Comment


            • Old_OX_Eagle83
              Old_OX_Eagle83 commented
              Editing a comment
              The concept of Communism is a fantastic one, but you are correct, to my knowledge there has never been a good large scale application of it. If we all lived in isolated hunter/gatherer, or even small independent agrarian communities it could work. However, our reality is one of global community.

              Of course, just for debates sake, I'll point out that no true democracy has succeeded on a large scale either. For me the lesson is in the fact that no pure form of governance has succeeded, on a large scale, over an extended period of time.

              To prevent flames let me point out we in the US do not live in a democracy, and our nation is both young, and on shaky footing.

          • #8
            Originally posted by Kahuna View Post
            Interesting! I've never heard that before, but it would be typical of a guy like Seeger. He was a lover of the outdoors and simple living. However, I don't think Seton was a Communist. There's a big difference between appreciating the American Indian way of communal living (which can be described as tribal communism) and the ideals of the Communist Party, which Seeger embraced at one time. And during that time, the Communist Party was represented by the Soviet Union under Stalin. I'm not dissing Seeger or standing up for Seton, just making an observation.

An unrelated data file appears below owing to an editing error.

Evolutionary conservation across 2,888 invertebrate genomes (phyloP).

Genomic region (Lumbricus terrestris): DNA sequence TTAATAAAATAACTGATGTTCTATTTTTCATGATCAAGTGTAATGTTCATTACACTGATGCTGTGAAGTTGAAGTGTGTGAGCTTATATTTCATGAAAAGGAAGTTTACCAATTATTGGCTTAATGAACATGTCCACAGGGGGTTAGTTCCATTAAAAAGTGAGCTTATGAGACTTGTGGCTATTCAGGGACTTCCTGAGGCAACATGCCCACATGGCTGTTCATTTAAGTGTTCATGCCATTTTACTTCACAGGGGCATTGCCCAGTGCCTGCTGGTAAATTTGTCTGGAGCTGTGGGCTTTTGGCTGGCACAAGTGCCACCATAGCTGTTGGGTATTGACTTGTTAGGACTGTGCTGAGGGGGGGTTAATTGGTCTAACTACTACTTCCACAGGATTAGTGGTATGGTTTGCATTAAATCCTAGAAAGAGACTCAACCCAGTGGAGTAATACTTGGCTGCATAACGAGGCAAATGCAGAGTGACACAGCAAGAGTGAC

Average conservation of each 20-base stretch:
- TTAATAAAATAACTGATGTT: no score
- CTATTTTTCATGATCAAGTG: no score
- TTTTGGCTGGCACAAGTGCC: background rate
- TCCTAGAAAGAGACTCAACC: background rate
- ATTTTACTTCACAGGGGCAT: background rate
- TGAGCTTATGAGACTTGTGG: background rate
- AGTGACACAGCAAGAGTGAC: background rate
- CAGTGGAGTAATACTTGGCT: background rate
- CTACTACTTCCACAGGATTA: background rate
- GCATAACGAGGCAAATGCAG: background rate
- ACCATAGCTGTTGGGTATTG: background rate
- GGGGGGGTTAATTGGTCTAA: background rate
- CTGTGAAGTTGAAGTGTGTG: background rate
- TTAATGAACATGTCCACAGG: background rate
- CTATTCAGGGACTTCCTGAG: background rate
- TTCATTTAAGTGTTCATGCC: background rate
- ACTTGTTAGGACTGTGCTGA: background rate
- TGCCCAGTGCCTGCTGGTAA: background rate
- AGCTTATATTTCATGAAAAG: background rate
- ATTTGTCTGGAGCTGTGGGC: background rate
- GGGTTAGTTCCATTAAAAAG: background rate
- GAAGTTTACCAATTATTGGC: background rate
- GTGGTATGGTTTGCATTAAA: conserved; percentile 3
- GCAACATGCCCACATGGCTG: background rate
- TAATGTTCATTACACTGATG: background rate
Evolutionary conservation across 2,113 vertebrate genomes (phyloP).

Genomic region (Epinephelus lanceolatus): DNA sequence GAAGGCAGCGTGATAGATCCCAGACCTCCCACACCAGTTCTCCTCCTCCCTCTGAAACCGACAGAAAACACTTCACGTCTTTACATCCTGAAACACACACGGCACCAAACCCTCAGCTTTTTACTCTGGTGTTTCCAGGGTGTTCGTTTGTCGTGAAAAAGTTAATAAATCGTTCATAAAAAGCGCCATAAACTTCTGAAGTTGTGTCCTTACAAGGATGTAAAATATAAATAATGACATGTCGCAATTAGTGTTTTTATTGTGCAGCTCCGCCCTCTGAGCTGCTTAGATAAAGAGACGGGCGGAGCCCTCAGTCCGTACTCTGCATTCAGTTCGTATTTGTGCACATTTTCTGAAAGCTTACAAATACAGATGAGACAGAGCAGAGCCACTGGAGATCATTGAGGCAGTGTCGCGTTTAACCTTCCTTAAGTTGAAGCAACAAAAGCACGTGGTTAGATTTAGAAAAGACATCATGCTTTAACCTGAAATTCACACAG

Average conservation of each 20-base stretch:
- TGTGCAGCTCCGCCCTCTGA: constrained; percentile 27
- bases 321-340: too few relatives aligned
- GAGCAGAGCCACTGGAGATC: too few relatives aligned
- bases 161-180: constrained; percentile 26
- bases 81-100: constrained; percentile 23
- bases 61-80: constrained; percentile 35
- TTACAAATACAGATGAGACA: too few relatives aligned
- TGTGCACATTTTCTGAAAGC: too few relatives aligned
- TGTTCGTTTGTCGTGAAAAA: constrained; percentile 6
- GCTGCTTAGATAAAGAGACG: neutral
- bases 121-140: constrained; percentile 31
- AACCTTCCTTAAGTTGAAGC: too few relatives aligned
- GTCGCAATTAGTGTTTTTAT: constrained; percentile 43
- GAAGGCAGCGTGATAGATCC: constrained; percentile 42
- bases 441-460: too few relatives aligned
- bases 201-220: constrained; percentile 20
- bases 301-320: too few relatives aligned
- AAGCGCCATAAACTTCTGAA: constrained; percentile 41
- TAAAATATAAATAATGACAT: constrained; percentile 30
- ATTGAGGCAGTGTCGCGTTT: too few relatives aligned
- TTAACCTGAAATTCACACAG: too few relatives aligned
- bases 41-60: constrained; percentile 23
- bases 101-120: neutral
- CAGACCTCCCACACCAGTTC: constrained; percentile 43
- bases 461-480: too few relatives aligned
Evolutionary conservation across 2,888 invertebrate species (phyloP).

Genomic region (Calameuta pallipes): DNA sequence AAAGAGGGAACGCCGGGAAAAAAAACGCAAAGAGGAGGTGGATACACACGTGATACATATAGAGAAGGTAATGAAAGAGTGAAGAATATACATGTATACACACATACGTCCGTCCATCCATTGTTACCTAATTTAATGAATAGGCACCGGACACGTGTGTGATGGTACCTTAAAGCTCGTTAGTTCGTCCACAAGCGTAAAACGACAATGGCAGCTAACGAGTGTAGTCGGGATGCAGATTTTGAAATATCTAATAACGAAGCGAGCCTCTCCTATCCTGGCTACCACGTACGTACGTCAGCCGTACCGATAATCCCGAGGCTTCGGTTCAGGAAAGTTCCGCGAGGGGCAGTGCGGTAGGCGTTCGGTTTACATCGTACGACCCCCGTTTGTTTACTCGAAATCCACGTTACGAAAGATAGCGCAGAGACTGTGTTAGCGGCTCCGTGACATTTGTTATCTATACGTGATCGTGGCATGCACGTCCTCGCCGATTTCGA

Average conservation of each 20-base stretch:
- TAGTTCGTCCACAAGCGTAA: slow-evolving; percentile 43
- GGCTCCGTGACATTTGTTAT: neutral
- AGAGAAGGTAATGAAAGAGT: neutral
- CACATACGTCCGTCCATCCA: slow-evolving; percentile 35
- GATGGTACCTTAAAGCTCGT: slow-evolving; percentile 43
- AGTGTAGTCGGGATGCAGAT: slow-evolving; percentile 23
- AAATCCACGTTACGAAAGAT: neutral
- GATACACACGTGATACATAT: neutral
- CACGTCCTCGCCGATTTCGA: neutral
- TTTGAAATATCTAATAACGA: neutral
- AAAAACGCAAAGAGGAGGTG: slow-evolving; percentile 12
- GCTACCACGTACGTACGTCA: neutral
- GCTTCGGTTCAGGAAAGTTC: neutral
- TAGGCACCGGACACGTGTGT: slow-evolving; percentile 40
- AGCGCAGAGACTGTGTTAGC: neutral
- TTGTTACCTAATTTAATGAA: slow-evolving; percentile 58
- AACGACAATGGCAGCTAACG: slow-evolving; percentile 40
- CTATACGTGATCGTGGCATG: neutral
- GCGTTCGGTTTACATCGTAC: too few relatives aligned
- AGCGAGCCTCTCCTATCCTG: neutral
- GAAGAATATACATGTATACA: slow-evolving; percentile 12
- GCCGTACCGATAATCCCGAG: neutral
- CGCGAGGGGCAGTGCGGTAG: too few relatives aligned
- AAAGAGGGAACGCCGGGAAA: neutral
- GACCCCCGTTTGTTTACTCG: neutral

The thing that Seeger ignored is that in those hunter gatherer societies, the sharing went all ways. If Native 1 borrowed food from Native 2, in the future if Native 1 had more food, he would be expected to give it to Native 2. Communism/socialism works well if everybody involved feels they need to do their share--works great on small scale. But if in a situation where you don't know the donor of the food (and don't feel obligated to pay them back in the future), it doesn't work. Israeli kibbutzes work until they get to be too big.

            Comment


            • Kahuna
              Kahuna commented
              Editing a comment
              Having lived in Florida for many years, I've had the opportunity to see HOAs and Condo Associations in action. The leaders of those receive no remuneration in most cases and are doing it only for power. Some of the worst battles I've seen came at association meetings. It also helps to understand why, under Communism, the only reward you can earn is power and privilege. The extent to which people are motivated by those are indicative of how unlikely we are to see successful societies based on the assumption that power will ever be surrendered or used in the best interest of all.